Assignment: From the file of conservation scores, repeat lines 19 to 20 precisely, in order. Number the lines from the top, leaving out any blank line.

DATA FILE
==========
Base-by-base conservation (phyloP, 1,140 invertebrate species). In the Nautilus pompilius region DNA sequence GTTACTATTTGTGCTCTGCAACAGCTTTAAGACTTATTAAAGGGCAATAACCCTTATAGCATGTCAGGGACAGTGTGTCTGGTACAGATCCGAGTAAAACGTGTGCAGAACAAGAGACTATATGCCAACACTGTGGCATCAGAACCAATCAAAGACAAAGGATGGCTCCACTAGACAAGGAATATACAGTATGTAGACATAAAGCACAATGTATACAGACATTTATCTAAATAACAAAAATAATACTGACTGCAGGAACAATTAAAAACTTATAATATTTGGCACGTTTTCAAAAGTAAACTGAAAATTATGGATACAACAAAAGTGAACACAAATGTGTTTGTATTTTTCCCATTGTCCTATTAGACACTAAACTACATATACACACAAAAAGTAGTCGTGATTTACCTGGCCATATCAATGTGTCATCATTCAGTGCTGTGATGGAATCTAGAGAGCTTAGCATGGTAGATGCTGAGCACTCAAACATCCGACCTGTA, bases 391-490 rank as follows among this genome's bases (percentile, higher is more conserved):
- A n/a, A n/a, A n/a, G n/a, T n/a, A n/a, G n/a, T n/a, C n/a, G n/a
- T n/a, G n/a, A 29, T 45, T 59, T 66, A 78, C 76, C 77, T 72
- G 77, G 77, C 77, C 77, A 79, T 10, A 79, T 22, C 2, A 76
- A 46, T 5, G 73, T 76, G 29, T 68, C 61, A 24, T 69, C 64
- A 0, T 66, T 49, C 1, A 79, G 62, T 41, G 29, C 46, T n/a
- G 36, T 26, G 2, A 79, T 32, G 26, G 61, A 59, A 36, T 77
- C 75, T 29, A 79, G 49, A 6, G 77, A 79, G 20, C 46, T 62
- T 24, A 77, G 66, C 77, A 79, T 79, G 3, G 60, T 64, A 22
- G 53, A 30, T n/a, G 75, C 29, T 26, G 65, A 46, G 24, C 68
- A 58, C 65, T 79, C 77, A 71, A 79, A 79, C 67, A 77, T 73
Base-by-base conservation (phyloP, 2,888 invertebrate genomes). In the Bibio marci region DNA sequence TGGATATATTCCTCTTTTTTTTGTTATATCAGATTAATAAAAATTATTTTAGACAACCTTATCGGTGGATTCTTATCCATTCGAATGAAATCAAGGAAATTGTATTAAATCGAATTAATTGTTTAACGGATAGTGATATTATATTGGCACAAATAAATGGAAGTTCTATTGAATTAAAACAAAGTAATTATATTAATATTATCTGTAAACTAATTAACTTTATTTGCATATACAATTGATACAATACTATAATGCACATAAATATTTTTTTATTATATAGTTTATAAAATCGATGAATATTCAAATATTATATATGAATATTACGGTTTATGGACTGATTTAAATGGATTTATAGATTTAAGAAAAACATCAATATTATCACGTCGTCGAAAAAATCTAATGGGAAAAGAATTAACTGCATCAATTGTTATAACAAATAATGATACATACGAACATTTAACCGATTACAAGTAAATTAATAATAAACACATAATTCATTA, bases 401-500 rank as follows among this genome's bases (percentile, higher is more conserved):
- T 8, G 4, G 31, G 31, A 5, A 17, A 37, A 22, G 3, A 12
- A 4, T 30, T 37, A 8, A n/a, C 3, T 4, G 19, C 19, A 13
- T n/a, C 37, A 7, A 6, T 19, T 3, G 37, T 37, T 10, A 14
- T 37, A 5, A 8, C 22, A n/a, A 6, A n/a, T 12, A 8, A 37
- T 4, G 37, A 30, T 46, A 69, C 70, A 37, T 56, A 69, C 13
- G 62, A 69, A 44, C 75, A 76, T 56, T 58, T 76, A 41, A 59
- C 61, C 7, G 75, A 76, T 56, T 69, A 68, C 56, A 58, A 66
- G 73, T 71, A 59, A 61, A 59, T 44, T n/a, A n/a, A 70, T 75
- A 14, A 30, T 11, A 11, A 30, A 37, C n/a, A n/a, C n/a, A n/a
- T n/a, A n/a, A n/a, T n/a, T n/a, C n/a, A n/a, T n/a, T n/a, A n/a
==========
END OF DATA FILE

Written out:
- C 61, C 7, G 75, A 76, T 56, T 69, A 68, C 56, A 58, A 66
- G 73, T 71, A 59, A 61, A 59, T 44, T n/a, A n/a, A 70, T 75